How To Store A Bike Outside Without Rusting It

By Rachel Lee
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Rust is the sworn enemy of any bicyclist. Not only does it put a kink in your riding style, but it also can seriously damage your frame and gears! Take the necessary steps to avoid dealing with rust when you have to keep your bike outside in the elements. 

If you have no option other than outdoor bike storage, it’s imperative to know the answer to the question: how to store a bike outside without rusting it? Bike care in this sense isn’t about dealing with damage after it happens, it’s about staying one step ahead of the rust to avoid corrosion in the first place.

Avoid Rust

There are some sure-fire ways to avoid corrosion, and they’ll just take a little forethought on your part. Below are the highlights of avoiding rust from storing a bike outside:

  • Protect your bike with shelter: if indoors aren’t an option, do the next best thing by providing the bike with some form of shelter.
  • Bike maintenance: stay on top of bike care by keeping your cables lubed, bolts greased, and sealing any scratches you see in the paint.
  • Wax your bike: an extra layer of water-repellant will do a lot to keep the moisture off. 

Now that you’re aware of the basics, we’ll cover more details of each care point. 

Protect your bike with shelter

Aside from storing your bike indoors, the second best thing you can do is to keep a form of shelter over your bike to protect it from the majority of the snow, rain, ice, etc. 

If you don’t have a permanent outdoor shelter, like a carport, you can make do with one of the following options:

  • Tarp: You could just toss it over your bike, but you’ll have a more efficient cover if you use bungees or rope to prop it over your bike.
  • Bike cover: Custom or general, a bike cover will at least be able to accommodate the general shape of a bike. 
  • Small portable shed: Perhaps the priciest option in this section, opting to get a portable shed can also allow you to store other important tools undercover.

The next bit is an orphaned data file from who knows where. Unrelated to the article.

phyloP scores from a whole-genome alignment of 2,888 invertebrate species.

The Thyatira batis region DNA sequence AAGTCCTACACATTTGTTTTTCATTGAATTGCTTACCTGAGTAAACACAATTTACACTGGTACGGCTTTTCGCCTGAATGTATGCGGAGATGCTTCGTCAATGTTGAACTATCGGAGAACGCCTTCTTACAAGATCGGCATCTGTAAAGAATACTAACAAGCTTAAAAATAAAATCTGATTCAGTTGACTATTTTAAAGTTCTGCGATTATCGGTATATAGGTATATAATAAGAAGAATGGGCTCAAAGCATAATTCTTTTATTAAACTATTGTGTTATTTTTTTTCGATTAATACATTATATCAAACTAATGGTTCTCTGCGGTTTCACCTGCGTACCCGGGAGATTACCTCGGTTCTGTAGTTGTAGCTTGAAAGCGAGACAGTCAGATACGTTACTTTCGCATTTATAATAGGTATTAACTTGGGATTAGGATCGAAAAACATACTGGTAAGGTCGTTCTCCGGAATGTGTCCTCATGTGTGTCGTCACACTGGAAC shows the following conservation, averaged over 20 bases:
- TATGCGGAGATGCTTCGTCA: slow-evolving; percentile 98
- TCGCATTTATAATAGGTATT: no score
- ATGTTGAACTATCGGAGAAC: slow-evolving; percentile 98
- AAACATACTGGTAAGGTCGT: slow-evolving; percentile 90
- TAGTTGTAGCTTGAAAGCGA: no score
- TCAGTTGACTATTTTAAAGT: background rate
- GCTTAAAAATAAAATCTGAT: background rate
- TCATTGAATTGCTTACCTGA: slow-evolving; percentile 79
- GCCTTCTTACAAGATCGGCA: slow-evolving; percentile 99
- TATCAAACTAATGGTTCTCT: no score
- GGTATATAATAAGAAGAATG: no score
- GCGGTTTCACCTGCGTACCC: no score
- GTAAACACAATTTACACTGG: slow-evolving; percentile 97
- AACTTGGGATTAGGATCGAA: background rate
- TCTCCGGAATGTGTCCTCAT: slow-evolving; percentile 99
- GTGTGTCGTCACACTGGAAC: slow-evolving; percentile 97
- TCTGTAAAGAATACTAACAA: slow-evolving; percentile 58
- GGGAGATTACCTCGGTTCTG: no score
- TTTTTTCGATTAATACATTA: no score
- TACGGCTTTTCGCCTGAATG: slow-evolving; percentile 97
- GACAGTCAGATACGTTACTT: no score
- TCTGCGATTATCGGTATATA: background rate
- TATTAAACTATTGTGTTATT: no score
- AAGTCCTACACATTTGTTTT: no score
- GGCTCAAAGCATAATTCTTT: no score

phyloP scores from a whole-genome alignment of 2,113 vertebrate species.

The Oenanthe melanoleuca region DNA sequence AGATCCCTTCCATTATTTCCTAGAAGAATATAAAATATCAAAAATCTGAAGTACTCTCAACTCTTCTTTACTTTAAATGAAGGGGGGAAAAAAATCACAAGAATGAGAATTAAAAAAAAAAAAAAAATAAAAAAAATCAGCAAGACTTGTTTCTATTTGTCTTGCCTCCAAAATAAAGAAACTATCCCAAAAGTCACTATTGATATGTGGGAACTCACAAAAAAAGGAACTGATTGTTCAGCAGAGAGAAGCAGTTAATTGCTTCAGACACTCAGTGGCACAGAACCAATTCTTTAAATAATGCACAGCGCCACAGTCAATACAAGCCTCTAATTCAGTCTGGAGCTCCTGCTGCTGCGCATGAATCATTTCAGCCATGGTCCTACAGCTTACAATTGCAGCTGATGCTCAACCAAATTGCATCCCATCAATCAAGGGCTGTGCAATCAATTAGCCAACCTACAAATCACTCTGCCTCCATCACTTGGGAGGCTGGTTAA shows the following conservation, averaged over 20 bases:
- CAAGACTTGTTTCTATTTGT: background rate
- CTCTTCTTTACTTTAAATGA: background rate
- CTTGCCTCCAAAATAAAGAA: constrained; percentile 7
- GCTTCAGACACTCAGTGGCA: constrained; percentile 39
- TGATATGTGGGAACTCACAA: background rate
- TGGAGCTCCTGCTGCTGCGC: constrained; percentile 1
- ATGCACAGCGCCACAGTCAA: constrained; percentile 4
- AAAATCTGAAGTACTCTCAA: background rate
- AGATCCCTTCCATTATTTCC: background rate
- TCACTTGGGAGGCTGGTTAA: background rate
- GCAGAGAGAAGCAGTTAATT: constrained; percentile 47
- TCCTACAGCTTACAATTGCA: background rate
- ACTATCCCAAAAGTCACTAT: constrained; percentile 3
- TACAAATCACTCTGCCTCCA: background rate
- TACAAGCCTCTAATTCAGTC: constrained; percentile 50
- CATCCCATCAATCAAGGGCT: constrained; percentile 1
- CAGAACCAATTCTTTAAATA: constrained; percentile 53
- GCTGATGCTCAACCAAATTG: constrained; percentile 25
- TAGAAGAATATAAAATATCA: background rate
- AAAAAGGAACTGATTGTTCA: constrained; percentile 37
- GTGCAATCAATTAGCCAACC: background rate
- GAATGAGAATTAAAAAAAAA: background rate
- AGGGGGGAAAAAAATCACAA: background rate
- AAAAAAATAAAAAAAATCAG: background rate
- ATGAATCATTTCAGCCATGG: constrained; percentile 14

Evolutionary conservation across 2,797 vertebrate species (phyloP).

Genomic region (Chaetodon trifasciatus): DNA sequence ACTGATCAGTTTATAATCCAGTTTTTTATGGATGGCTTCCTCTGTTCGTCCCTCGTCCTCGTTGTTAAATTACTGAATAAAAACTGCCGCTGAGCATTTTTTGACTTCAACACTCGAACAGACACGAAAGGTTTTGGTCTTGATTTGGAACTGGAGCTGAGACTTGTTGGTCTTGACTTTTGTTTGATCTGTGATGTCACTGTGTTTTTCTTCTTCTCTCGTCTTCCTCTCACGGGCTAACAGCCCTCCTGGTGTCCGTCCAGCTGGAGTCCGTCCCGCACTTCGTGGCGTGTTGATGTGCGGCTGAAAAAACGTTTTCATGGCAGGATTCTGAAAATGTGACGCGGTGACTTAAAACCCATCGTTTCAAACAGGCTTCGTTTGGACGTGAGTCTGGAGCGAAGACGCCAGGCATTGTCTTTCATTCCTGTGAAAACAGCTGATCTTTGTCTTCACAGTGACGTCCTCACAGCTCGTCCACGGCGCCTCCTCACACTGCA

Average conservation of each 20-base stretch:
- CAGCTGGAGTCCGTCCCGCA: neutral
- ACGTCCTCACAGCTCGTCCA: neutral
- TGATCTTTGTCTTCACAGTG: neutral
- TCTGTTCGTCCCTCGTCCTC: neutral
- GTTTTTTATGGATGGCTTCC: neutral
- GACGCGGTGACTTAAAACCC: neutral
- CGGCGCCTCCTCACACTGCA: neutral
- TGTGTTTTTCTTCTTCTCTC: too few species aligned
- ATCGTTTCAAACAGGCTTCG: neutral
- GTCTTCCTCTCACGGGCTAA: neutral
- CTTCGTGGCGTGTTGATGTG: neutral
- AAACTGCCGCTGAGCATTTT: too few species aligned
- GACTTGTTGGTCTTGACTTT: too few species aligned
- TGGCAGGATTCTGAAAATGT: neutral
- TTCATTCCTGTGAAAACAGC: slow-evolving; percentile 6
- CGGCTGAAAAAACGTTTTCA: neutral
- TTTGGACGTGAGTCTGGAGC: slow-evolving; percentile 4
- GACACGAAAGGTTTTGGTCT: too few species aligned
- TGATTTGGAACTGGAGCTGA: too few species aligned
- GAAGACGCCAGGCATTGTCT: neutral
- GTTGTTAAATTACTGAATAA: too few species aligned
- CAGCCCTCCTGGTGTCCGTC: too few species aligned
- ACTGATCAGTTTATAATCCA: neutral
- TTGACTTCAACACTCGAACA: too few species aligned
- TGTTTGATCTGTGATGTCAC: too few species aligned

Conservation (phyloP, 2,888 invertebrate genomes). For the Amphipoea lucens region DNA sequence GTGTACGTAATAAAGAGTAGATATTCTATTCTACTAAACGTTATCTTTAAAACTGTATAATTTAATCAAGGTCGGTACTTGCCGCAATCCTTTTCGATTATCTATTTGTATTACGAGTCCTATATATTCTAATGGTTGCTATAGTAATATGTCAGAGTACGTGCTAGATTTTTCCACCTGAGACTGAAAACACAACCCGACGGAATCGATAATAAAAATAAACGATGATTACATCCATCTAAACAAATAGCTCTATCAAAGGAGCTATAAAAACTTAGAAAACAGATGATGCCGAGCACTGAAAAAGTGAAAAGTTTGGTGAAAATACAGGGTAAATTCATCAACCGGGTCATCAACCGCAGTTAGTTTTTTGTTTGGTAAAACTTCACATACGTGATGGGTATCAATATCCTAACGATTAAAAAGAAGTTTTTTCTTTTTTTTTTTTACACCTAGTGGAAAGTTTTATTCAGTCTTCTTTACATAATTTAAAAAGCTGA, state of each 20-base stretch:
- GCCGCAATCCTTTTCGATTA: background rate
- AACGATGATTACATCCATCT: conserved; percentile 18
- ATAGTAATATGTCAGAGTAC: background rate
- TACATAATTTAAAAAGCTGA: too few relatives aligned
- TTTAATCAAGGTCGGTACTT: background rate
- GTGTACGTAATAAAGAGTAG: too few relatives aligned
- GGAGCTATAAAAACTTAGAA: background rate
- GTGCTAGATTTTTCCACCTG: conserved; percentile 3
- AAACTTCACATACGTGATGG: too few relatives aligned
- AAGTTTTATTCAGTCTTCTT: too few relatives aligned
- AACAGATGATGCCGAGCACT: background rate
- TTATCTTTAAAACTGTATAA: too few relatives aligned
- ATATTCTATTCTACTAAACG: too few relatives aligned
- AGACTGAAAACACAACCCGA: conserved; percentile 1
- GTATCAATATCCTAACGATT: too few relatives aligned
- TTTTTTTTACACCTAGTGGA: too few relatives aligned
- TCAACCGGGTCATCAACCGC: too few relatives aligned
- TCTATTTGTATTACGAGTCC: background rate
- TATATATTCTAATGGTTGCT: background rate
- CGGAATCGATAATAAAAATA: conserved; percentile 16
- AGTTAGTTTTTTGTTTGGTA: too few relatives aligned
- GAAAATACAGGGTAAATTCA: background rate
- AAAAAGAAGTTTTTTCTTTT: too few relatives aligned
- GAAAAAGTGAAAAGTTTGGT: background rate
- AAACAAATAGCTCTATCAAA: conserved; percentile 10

Care tip: don’t throw on a tarp or bike cover when your bike is wet. This will just enhance the corrosion chances. 

Stay on top of bike maintenance

Just like you care for yourself by pedaling around to your favorite smoothie shops, you’ve also got to take care of your bike. It may seem sturdy now, but after only a week or so out in the wild, rust damage can become apparent. 

Regular cleaning is a necessity and you must keep cables lubed and bolts greased. Apply grease to any seals at the articulating points on the frame. Clean off any visible dirt or debris and grease your chain regularly – maybe once a week. 

Care tip: Notice any scratches in the paint? These can be entry points for rust to start working its evil magic! Be sure to act quickly with scratches or dings and seal them off before corrosion has a chance to set in. 

Wax your bike

Do you know how UFC fighters grease their faces before a match? Pretend that your bike is a fighter and rust is a nasty left hook. A good coat of wax on the bike frame and seals will create a waterproof barrier against the elements. 

Worth noting, there are some parts of the bike you don’t want to wax – see below!

A few tips for waxing your bike:

  • Apply wax like this to the bike frame and joints
  • Do not apply wax to the seat, handlebars, pedals, chain, or gears. And BRAKES. Don’t wax your brakes. 

Care tip: You can use standard car wax or find something more specialized. Performing a bike wax once a month will do. 

Related Questions

What can I do when I notice rust on my bike?

Don’t freak out, there is still time to recover: you might just need to apply a few dabs of oil to the rust spot. You can also use a small piece of tin foil to scratch it away. Another option still, is a wire brush, but this might damage your frame. 

How can I get rid of larger rust spots?

To show rust who’s boss, mix equal parts baking soda, vinegar, and lemon juice together. Apply to rust spots and let it sit for 20min. Brush off the mixture with a cloth and rub some wax onto the spot to seal it. 

What bike frame materials are best for avoiding rust?

Aluminum and titanium frames are quite rust-resistant. Steel is the most common material for a bike frame, but also the most susceptible to rust. As long as it’s properly sealed and maintained, you’ll be able to avoid it. 

See Also:
How to Stand Up a Bike Without a Kickstand
Where To Put Your Bike Lock While Riding
5 Best Bike Repair Stand For Carbon Frame